Servants of the Maharajah of NepalYou might have heard about the fanfare surrounding Jung Bahadur Rana and Chandra Sumsher’s visits to Europe, but did you know that the British press were equally intrigued by the army of “servants” that accompanied them abroad?
Sanjit Bhakta Pradhananga
You might have heard about the fanfare surrounding Jung Bahadur Rana and Chandra Sumsher’s visits to Europe, but did you know that the British press were equally intrigued by the army of “servants” that accompanied them abroad? When Chandra Sumsher arrived in Dover on May 8, 1908, the Daily Mirror published images of not just the “Maharajah of Nepal” arriving at the port, but also his “picturesque native servants” carrying milk and cooking utensils.
This interesting snippet from history—even if rife with “orientalist gaze”—and about 200 other images and paintings are currently on display at the Nepal Art Council (NAC) in the Capital, marking the Bicentenary of bilateral relationship between Nepal and Britain.
Starting off with a portrait of Prithivi Narayan Shah and a translation of his Divya Upadesh, the exhibition charts the course of the two centuries of bilateral relations between the two countries curated through images, paintings and clippings of key milestone historic events. But because the relationship of the then British Empire with Nepal was largely limited to the heredity ruling class of the country, a sizeable initial portion of the current exhibition in turn revolves around photographs of large hunting parties in the Tarai and the pomp of Rana-era buildings and lifestyle.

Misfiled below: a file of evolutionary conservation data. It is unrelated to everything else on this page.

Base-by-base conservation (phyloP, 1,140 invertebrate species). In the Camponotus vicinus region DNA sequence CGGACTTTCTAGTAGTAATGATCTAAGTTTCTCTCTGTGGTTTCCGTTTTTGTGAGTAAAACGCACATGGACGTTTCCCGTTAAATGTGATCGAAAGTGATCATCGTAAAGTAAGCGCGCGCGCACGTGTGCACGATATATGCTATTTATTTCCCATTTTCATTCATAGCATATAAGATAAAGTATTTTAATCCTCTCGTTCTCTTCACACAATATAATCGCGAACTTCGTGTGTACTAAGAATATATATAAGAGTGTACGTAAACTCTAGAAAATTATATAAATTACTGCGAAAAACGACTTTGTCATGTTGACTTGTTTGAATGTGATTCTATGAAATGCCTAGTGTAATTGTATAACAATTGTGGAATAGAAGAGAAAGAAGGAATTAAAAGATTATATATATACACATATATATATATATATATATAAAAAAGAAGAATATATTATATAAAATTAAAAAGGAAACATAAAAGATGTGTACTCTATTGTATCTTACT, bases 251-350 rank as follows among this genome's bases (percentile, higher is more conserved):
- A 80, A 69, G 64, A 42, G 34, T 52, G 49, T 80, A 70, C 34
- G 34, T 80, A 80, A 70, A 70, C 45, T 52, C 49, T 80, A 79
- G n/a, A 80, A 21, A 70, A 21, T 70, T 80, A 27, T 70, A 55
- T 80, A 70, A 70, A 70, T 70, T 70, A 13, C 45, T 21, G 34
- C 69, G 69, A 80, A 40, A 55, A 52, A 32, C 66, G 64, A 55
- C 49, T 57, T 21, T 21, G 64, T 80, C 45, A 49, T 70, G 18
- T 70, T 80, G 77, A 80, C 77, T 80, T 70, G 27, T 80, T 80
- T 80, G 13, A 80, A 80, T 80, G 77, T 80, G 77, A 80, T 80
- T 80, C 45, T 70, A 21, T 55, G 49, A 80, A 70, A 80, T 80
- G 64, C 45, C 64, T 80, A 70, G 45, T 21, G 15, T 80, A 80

In between the lines, however, are plenty of hidden gems for history aficionados to pore over. The exhibit includes a collection of rare books, including the Account of Nepaul by Colonel William Fritzpatrick; two original historical paintings by Hari Prasad Sharma; several of Henry Oldfield’s impressions of Nepal dated back to 1850s; and the first ever photographs taken of Nepal by Clarence Comyn Taylor in between 1863-65.
Taking up the entire first floor of the NAC, the exhibition charts a layered history that the two countries have shared since the signing of the Sugauli Treaty in 1816, including impressions of both the Anglo-Nepal and Nepali soldiers fighting in the Great War. With a mix of both known images and rare-gems like an audio-recording of the Nepaulese Polka which was composed by the Austrian romantic composer Johan Strauss in honour of Jung Bahadur Rana, the exhibit also has several interactive features including a corner where visitors can take selfies with a life-size cut out of Jang Bahadur.
The Nepal-Britain Bicenteranry Exhibition (BIEX) will be on display at the NAC until April 30, before moving venues to the Lazimpat branch of Standard Chartered Bank for another 10 days.